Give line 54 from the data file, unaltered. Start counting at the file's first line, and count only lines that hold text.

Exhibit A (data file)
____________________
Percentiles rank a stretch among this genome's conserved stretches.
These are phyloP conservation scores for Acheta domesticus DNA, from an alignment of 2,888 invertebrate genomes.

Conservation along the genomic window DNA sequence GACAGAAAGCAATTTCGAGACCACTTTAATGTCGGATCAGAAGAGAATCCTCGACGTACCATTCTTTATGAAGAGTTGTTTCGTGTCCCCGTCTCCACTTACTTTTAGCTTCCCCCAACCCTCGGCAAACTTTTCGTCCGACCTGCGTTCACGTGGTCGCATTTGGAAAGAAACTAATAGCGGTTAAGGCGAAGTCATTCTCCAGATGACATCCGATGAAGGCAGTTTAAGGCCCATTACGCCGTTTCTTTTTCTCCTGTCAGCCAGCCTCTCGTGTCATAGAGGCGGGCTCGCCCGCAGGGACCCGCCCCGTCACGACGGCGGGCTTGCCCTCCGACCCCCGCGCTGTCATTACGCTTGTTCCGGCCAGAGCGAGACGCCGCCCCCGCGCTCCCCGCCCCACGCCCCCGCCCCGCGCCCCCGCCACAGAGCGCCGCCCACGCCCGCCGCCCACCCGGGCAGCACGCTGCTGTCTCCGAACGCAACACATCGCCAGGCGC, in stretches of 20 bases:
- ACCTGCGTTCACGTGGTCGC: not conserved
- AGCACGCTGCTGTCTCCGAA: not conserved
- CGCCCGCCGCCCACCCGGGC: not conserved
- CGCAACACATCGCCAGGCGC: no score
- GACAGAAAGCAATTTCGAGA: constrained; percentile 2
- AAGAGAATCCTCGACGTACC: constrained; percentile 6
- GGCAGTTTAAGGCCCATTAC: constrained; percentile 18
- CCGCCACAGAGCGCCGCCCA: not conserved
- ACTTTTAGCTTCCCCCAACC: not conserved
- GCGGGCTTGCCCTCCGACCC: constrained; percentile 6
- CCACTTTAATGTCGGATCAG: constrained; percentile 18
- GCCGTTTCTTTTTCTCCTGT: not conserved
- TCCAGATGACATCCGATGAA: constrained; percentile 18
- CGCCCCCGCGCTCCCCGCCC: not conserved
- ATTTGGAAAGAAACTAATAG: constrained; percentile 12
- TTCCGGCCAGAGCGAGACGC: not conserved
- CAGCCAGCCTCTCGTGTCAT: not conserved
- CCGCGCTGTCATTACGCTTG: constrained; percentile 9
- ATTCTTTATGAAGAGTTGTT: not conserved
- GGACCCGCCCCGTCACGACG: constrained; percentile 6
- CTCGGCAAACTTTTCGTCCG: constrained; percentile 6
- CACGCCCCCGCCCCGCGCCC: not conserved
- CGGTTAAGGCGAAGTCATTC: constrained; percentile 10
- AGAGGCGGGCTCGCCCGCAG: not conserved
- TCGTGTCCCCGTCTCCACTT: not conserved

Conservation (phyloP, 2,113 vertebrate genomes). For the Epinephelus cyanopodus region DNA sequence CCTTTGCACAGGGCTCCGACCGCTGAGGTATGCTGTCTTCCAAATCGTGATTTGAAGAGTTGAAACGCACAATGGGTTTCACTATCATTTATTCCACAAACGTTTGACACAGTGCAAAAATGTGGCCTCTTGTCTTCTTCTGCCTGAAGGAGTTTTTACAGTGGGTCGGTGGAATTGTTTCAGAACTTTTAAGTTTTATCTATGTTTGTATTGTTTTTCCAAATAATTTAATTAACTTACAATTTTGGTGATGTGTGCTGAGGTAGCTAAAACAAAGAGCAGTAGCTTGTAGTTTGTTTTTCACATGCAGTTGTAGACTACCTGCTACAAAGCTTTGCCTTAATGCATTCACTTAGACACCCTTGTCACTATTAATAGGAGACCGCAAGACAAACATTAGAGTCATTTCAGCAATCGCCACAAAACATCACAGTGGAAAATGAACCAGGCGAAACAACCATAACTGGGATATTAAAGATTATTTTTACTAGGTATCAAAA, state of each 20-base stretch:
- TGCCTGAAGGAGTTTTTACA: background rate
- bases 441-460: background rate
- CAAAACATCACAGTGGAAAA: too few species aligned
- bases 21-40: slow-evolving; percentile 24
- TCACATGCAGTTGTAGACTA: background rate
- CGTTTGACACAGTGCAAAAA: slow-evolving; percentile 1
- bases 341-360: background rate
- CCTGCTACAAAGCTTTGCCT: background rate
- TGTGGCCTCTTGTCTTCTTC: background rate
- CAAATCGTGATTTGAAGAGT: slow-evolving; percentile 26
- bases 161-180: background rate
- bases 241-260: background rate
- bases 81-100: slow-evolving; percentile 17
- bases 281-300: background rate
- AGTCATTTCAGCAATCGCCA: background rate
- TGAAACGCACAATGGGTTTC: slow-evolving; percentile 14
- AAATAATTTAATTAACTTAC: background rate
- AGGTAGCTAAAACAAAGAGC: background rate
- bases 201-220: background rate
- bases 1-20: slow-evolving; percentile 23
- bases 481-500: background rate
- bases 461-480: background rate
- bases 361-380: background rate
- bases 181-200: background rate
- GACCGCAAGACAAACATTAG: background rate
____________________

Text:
- GACCGCAAGACAAACATTAG: background rate